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Now that the Hunger Games franchise has finally wrapped up, there's a seat available at the head of the Young Adult Dystopian Sci-Fi table. Battling as though in some sort of gladiatorial arena themselves are the main contenders, Divergent and The Maze Runner. At the end of the year we'll have a spinoff from the Granddaddy of YA - Harry Potter - in the form of Fantastic Beasts. Now, coming in from the rear is The 5th Wave, an adaptation that hits so many of the established notes of this genre it plays like a parody.

Every YA series worth its salt needs a plucky young heroine, and in this case it's Cassie (Chloe Grace Moretz), an average all-American 16-year-old who enjoys soccer and swooning over quarterback Ben (Nick Robinson, whom you might remember as the creepy kid from Jurassic World). Her comfortable life falls apart when Earth finds itself the target of generic alien race number 73, whose giant ships hover over key cities, a detail blatantly swiped from the '80s sci-fi mini-series V. You would assume the planet would descend into anarchy, but everyone seems to carry on as usual, with kids attending school and learning algebra while menacing giant spaceships look down on them.

The aliens' attacks come in waves, five of them no less. The first knocks out all of the earth's power, though as this is a Sony production, Cassie hangs onto her Sony tablet, making sure we get a look at its logo, lest we mistake it for a generic device (later, we get the ubiquitous Sony insert of a rubber Spiderman toy, which they probably regret now that they've sold the rights to Disney). The second wave causes earthquakes, which level the world's great coastal cities with the resulting tsunamis. The third wave wipes out a large chunk of the population with an extreme form of bird flu, while the fourth wave sees aliens pose as humans to infiltrate and wipe out the remaining survivors. Just what could the fifth wave be?

On the surface, The 5th Wave is as generic a YA movie you could imagine. We have our young heroine forced to become humanity's saviour. We have a younger sibling that needs rescuing in the form of Cassie's kid brother. We have an authoritarian fascistic system that needs toppling. And of course we have dual love interests - a hunky young high schooler and an even hunkier older guy (Alex Roe, whom you probably won't remember as the creepy kid in 2000's B-horror The Calling) for Cassie to engage in statutory rape with. But from the opening scene, in which Cassie guns down an innocent, unarmed and wounded man (a good Christian, no less), the movie plumbs depths of darkness never seen in this genre before. People actually die here, in mass numbers, some of them children, and they bleed.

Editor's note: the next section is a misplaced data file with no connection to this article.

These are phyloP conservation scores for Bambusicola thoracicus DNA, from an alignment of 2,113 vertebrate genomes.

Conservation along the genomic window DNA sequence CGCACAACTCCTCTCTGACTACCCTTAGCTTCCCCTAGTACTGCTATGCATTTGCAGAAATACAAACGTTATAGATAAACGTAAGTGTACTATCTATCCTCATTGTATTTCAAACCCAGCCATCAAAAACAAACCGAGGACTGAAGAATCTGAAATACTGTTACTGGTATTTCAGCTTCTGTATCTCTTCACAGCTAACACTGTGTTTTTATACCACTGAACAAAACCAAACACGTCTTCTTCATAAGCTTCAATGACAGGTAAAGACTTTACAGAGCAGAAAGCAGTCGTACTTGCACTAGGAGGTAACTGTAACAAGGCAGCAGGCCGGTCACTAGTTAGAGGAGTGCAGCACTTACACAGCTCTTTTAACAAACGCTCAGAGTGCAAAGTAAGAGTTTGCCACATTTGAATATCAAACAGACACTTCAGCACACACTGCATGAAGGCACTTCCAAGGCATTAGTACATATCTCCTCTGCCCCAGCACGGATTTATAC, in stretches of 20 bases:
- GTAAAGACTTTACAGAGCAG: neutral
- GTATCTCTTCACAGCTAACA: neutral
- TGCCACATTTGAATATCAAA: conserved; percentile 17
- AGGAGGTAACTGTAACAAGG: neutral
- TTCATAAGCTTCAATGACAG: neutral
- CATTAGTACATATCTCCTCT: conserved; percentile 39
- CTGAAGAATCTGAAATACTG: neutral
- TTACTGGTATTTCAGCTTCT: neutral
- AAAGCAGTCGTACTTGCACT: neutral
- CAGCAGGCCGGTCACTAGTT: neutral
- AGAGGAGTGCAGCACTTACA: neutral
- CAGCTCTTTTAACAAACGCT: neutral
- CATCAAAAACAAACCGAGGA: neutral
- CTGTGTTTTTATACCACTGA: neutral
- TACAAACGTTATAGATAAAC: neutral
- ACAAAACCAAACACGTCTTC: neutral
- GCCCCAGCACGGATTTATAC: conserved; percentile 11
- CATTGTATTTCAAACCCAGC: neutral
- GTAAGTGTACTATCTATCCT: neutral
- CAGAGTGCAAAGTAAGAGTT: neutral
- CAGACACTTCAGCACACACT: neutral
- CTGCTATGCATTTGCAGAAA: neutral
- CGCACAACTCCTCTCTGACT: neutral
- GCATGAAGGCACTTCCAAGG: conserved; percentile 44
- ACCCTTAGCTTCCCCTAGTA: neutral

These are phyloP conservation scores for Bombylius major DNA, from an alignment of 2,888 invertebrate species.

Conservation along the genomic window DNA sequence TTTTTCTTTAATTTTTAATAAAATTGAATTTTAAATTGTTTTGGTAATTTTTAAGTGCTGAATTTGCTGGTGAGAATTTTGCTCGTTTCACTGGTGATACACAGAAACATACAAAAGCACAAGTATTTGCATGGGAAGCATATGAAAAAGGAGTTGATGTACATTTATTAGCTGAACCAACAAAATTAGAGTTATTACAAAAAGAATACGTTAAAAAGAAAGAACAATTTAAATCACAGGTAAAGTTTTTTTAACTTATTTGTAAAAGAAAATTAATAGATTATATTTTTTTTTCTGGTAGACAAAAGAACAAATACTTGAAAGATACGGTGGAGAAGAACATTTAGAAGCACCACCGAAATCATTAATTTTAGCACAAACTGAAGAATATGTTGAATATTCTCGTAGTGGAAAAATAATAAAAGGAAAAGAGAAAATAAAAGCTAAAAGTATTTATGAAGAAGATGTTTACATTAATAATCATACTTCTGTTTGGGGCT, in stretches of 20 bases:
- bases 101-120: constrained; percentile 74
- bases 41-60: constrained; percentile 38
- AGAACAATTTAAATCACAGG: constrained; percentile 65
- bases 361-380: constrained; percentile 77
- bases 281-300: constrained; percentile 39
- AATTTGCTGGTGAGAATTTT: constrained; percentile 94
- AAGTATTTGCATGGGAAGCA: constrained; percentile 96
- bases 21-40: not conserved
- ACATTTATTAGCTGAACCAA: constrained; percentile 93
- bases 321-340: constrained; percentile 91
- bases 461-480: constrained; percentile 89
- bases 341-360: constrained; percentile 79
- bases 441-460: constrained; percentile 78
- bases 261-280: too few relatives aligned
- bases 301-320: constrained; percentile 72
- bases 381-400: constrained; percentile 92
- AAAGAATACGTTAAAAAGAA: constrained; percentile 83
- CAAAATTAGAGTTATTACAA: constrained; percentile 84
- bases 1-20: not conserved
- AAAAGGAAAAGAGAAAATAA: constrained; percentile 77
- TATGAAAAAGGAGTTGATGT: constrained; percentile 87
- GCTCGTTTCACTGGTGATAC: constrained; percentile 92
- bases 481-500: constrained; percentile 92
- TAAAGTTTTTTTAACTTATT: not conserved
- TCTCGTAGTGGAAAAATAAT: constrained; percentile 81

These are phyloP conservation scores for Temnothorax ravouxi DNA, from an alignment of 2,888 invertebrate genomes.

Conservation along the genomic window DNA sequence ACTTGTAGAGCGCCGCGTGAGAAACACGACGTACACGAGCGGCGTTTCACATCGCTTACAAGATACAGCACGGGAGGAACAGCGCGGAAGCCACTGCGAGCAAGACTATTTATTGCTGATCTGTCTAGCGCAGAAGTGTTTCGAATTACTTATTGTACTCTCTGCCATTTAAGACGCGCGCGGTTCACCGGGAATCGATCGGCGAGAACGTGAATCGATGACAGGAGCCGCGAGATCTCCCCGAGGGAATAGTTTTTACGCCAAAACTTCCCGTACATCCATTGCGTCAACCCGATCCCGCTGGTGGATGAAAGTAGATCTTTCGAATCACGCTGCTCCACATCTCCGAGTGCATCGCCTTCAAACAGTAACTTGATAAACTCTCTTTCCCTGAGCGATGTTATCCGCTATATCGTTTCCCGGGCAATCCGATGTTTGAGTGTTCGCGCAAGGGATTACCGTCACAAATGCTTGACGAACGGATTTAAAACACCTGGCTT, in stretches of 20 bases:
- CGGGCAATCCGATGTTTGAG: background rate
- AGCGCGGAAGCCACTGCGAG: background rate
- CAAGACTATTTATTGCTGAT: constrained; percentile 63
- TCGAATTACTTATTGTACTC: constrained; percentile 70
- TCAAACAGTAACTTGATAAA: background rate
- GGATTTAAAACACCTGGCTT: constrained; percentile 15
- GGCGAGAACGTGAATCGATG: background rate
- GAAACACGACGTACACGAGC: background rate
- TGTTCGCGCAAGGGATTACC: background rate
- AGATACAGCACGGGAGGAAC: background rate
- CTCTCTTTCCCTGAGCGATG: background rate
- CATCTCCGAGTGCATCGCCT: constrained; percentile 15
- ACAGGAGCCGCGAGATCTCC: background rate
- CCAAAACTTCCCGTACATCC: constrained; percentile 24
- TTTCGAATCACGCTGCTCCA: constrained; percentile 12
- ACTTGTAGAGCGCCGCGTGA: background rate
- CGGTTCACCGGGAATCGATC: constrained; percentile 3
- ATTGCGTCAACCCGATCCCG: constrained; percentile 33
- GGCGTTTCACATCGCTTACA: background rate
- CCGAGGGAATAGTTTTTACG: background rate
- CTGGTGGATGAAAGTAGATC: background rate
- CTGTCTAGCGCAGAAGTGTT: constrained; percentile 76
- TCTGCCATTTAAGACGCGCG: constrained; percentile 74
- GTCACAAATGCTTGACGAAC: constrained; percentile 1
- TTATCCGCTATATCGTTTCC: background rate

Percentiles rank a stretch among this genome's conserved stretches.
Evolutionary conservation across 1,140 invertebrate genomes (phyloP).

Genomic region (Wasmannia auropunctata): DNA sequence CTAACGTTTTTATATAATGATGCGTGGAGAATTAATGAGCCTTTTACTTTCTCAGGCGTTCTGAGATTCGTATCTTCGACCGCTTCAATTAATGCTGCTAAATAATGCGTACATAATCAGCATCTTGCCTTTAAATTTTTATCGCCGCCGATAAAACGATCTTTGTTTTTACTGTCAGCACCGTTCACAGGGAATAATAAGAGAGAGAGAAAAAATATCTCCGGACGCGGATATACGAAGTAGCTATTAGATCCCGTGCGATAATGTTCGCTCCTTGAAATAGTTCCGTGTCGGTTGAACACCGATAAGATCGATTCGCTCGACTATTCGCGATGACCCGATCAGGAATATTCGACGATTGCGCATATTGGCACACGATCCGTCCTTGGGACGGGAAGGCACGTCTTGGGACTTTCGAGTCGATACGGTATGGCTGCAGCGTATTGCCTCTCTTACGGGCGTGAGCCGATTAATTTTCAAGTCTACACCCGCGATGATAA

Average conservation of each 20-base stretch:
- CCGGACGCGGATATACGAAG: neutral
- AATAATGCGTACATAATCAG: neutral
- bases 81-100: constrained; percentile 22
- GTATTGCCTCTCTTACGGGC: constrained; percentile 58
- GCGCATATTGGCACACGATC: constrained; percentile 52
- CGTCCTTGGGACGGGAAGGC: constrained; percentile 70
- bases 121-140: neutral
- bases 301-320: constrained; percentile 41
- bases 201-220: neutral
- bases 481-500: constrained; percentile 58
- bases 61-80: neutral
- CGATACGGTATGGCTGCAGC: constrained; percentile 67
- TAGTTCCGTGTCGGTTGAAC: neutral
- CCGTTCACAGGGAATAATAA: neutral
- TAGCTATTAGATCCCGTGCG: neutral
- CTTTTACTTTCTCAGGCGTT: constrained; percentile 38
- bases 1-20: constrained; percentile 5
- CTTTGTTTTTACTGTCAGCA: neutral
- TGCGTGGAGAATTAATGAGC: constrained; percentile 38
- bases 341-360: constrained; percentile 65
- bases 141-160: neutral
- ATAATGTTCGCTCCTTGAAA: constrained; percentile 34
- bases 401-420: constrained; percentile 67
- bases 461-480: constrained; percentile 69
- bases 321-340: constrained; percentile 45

This is the movie you imagine Paul Verhoeven's 14-year-old daughter might make with a blockbuster budget, and the costume and production design bears more than a passing similarity to Starship Troopers. It's at times hilarious, but without a hint of the irony someone like Verhoeven would have brought to this. The 5th Wave takes itself seriously, but it's so daft as a brush, it's impossible for the audience to feel the same way. Moretz plucks away, desperate to land herself a franchise that will advance her into the A-list, but some of the supporting players know the sort of movie this really is, and Maika Monroe and Maria Bello are having a great time with their over-the-top warrior women.

Technically, this is an awful movie, but damn if I didn't have a blast with it. Some of these movies get so bogged down in the pseudo-politics of their world they end up playing out like amateur Ken Loach knockoffs, with extended scenes of exposition in an attempt to 'matter'. The 5th Wave has no such pretensions and keeps the action zipping along at a nice pace. But of course, I'm the one person on earth who liked the Mortal Instruments movie. That franchise never made it past the first installment (though it's since been reinvented as a TV show); hopefully we get a '6th Wave', as we need a bonkers movie like this every now and then, especially in the midst of 'awards season'.

Review by Eric Hillis

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